Have you noticed stinky breath in your child when in close proximity? Bad breath is a dental problem that affects both adults and children alike. 

If you didn’t know, halitosis is a technical term for bad breath. Your McAllen pediatric dentists are here to inform you on what causes bad breath in kids, what it means, and how to resolve the problem. 

Causes of Bad Breath

A lot of the time, the foods and drinks we consume can cause us to have bad breath. Think about how your breath smells after downing a cup of coffee in the morning or after eating a meal with onion as one of the main ingredients. 

The same happens with kids after they eat certain foods, like pungent chips or drinking flavored beverages. If your child’s stinky breath does not go away after brushing their teeth (and lingers for days), it can be caused by halitosis. 

Halitosis is caused by bacteria in the mouth that thrives off left-over food particles in between teeth and plaque that has accumulated on teeth. The bacteria creates hydrogen sulfide, which is what causes the foul smell coming from your child’s mouth. 

One of the symptoms of gum disease is having continuous bad breath, so make sure you make an appointment for your little one with your McAllen pediatric dentist if you notice this.  

What Causes Children To Develop Halitosis?

Poor oral hygiene is usually the root of all dental problems, and halitosis is definitely not an exception. Kids tend to rush through their oral care routine, which can leave behind unwanted food particles.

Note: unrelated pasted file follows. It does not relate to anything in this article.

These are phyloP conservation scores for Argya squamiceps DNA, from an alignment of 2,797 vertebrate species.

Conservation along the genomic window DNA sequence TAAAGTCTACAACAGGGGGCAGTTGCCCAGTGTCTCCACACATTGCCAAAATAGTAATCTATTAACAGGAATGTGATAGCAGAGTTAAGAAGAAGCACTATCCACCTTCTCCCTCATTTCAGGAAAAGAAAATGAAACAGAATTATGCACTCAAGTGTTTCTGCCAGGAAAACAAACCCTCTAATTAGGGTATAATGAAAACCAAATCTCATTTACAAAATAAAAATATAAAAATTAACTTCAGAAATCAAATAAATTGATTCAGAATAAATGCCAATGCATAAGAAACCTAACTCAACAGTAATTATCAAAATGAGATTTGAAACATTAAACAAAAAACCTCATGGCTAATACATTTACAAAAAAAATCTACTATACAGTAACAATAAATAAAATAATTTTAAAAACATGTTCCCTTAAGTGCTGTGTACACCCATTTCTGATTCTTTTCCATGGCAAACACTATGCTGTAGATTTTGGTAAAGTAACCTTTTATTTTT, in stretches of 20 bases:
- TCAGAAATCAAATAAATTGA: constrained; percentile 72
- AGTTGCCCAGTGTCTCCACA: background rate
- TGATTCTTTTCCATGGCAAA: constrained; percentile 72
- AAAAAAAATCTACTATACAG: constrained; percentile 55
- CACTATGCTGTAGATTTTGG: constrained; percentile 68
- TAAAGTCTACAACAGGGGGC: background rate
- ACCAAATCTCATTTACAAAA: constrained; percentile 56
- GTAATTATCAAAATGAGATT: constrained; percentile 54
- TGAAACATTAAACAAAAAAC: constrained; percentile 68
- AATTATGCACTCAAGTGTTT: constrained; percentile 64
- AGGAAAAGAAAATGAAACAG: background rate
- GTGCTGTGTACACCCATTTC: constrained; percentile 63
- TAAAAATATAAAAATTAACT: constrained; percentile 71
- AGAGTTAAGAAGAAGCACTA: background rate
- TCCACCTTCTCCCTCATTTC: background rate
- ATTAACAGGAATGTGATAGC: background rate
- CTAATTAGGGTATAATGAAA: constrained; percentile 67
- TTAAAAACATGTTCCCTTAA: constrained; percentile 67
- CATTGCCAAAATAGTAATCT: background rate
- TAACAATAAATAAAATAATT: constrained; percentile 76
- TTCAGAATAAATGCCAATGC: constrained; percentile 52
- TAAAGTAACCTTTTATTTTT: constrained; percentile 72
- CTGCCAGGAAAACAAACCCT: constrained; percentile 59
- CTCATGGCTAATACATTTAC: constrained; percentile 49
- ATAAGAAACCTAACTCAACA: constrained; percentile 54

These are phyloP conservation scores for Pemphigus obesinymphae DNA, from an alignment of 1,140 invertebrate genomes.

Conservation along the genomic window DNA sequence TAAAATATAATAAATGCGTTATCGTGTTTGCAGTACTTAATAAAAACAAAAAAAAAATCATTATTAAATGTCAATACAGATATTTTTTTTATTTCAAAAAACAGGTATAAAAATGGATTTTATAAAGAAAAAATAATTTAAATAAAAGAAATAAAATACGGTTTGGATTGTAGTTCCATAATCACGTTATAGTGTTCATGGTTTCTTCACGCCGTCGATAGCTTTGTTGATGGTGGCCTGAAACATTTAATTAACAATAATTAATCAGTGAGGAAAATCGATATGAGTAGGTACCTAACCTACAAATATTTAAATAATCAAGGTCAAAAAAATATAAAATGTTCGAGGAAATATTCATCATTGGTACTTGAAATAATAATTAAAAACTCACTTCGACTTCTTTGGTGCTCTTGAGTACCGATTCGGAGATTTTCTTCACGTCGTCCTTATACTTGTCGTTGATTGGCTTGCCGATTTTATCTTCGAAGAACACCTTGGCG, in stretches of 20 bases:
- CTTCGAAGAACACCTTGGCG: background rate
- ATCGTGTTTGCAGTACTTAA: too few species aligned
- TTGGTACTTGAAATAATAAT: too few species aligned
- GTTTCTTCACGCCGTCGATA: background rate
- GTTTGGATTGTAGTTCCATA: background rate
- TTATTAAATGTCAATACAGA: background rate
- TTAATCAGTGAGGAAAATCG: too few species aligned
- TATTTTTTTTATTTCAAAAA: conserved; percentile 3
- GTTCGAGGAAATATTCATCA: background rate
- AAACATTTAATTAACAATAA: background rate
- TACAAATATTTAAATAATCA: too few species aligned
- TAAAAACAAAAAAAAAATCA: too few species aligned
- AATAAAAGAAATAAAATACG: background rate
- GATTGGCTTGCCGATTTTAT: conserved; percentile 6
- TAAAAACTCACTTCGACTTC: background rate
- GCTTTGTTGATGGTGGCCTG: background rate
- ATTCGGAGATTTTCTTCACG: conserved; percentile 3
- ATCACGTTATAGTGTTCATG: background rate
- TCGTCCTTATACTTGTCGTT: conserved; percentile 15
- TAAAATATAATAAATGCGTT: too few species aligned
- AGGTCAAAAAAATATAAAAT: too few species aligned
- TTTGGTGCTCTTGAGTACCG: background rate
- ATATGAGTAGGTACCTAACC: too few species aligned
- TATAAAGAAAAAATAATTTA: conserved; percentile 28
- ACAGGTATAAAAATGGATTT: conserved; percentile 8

Having bad oral habits can cause children to develop plaque and bacteria, which leads to bad breath. It is best to supervise your little ones when they are brushing and flossing, and like always, make sure they get seen by their pediatric dentist. 

How To Eliminate Bad Breath in Kids?

As previously mentioned, it is best for you to supervise your kids while they complete their oral care routine. Make sure your little ones know the proper way to brush and floss. Their tongues can also house a ton of bacteria, so it is best to make sure their tongues are getting cleaned, too. Remember, it is recommended to brush twice a day for two minutes each time. You can try to keep the routine fun by singing songs or listening to music.

Another tip to limit the risk of developing halitosis is to have your child drink plenty of water. This helps with saliva production, which assists in getting rid of unwanted bacteria.

Sleeping with your mouth open dries up saliva and prevents it from flushing out the accumulated bacteria that increases while you sleep. 

If you don’t smell an improvement in your child’s breath, schedule an appointment with your McAllen pediatric dentist to determine if there are any underlying issues.

McAllen Pediatric Dentists Are Here To Keep Your Child Smiling Confidently 

Having bad breath can be embarrassing for anyone, especially for kids. Besides tightening up your child’s oral health care routine, make sure you get them checked out by their pediatric dentist! 

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